Labour’s new push for support from British Indian voters

Nearly two-thirds of British Indians supported Labour for years

From organising trips to India to hiring community volunteers, the UK’s main opposition Labour Party has announced a series of measures to win back the support of the British Indian community, which has been on the wane in recent years.

Nearly two-thirds of British Indians, who form the second-largest immigrant group in the UK, and the largest minority-ethnic group, supported Labour for years, The Guardian reported.

But the numbers fell sharply with a UK-based think-tank showing that in 2019 only 30 per cent voted for the Keir Starmer-led party, in stark contrast to 61 per cent in 2010.

“We’ve taken Indian voters for granted for years, but it’s becoming increasingly obvious they are going elsewhere and we need to do something about that,” a party official told the paper.

To re-engage with the community, the party has rolled out new initiatives, which include hiring community outreach volunteers, revamping the Labour Friends of India group, and organising a trip to India for two of its senior shadow ministers.

“As a canvassing umbrella initiative focused on event organisation and social media dissemination, we’re looking to serve the widest group of stakeholders to ensure a Labour victory,” Krish Raval, the group’s chair, told The Guardian.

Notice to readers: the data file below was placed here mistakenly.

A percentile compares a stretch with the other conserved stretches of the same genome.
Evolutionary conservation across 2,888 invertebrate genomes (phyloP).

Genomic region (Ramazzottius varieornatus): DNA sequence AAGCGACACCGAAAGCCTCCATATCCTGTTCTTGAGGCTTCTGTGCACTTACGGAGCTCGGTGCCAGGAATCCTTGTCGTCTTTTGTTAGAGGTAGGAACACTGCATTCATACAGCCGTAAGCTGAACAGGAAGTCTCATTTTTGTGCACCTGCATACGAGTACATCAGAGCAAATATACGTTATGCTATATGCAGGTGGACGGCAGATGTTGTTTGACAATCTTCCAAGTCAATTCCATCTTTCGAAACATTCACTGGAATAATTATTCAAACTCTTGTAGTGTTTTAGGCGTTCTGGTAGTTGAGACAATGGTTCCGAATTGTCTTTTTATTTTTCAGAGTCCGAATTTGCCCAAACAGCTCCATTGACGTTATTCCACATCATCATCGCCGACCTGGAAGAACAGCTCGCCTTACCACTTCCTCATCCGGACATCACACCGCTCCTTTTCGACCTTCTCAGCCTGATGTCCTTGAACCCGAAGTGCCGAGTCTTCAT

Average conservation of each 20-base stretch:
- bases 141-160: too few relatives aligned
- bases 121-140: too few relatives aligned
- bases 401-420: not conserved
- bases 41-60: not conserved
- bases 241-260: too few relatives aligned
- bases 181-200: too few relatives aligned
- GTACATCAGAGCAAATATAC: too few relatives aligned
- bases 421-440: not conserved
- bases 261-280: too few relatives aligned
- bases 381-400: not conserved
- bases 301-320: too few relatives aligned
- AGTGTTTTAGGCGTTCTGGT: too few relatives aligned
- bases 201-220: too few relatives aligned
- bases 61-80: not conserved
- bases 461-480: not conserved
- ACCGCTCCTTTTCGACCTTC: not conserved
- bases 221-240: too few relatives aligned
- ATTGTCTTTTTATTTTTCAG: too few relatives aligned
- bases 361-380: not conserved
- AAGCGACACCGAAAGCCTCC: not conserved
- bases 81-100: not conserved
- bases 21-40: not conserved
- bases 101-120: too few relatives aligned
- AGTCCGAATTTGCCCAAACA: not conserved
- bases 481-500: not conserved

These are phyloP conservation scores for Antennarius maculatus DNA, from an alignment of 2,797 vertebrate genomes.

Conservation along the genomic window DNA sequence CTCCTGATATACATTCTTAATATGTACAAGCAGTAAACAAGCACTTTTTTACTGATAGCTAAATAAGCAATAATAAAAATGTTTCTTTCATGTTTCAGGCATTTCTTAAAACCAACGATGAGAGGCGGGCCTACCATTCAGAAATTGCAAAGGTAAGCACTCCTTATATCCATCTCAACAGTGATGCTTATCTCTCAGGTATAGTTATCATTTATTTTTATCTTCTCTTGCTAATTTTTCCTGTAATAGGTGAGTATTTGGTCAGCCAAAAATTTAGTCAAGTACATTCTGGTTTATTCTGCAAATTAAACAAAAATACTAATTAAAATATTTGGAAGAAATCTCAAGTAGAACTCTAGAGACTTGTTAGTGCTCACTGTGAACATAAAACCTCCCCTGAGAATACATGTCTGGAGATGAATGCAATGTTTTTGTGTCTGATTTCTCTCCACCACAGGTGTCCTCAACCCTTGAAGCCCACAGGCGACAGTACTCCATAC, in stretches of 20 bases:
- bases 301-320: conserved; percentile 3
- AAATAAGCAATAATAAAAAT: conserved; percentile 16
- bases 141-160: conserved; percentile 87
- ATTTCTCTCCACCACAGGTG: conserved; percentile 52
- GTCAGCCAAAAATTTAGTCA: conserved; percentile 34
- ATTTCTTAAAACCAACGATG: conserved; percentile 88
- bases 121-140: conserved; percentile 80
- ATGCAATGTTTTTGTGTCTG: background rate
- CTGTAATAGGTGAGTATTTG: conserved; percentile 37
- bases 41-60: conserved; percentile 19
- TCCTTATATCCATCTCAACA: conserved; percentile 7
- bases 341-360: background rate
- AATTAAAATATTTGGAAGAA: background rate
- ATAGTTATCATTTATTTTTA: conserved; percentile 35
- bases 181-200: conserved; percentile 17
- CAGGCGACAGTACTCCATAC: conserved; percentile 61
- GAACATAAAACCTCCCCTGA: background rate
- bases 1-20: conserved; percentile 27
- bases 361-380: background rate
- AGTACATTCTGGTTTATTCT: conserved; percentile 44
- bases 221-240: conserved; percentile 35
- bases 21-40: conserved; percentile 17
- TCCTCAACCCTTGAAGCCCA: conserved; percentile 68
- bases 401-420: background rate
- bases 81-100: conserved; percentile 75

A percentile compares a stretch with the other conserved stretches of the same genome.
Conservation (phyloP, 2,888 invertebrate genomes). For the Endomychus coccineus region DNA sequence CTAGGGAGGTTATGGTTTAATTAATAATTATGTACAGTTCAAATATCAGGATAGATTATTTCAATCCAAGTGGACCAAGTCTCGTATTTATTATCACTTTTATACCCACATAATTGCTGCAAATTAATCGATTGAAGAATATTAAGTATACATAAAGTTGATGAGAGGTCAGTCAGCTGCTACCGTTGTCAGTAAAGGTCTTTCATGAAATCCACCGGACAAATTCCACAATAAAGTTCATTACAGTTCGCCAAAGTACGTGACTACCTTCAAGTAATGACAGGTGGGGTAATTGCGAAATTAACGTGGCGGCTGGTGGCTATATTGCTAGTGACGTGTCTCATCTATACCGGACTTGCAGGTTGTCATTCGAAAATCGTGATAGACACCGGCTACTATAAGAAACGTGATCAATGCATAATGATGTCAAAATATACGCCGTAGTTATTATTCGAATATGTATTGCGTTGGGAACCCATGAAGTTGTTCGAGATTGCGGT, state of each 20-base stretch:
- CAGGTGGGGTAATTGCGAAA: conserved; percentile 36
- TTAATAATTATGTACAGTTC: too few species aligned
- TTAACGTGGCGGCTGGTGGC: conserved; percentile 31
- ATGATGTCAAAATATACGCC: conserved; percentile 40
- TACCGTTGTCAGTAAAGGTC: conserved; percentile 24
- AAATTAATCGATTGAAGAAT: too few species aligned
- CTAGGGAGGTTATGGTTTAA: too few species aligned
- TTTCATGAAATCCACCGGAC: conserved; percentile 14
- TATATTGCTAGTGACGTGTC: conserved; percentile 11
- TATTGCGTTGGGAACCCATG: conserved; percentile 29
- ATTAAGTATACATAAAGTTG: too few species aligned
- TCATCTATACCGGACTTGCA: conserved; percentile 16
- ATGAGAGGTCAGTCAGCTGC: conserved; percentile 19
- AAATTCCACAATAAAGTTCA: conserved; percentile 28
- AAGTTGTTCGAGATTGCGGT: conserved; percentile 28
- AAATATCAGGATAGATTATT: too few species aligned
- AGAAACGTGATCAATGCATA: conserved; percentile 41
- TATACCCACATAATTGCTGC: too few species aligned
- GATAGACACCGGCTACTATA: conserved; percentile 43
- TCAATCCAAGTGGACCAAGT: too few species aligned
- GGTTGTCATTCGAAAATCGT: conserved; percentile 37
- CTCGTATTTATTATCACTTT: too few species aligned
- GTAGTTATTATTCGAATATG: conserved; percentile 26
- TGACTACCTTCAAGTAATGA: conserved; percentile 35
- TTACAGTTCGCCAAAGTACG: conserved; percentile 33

Labour Friends of India celebrates Diwali

The group has hired two volunteers to brief Labour parliamentary candidates on issues of importance to India, and on Sunday, shadow ministers David Lammy and Jonathan Reynolds will travel to Delhi and Mumbai on a five-day trip.

In November last year, Sir Keir Starmer joined top members of the British Indian community, including Indian High Commissioner Vikram Doraiswami, to celebrate Diwali where he expressed his gratitude to the Hindu, Sikh, and Jain communities in the UK.

In June 2023, he emphasised the importance of “modern India” and said that “a strategic partnership with India will be key” to a future Labour government.

Citing experts, The Guardian said that a shift in the British Indian stance has come about partly for socioeconomic reasons and partly for religious ones.

As they have become richer in recent years, survey data shows their attitudes have become more conservative.

In addition, the party had an uncomfortable relationship with India after the party, under Jeremy Corbyn’s leadership, unanimously passed a motion on Kashmir at the 2019 Labour conference.

In 2019, BJP activists actively campaigned for the Conservatives in more than 40 seats across the UK, and now with Rishi Sunak as Britain’s first Hindu Prime Minister, the sailing is likely to be rough for the opposition.

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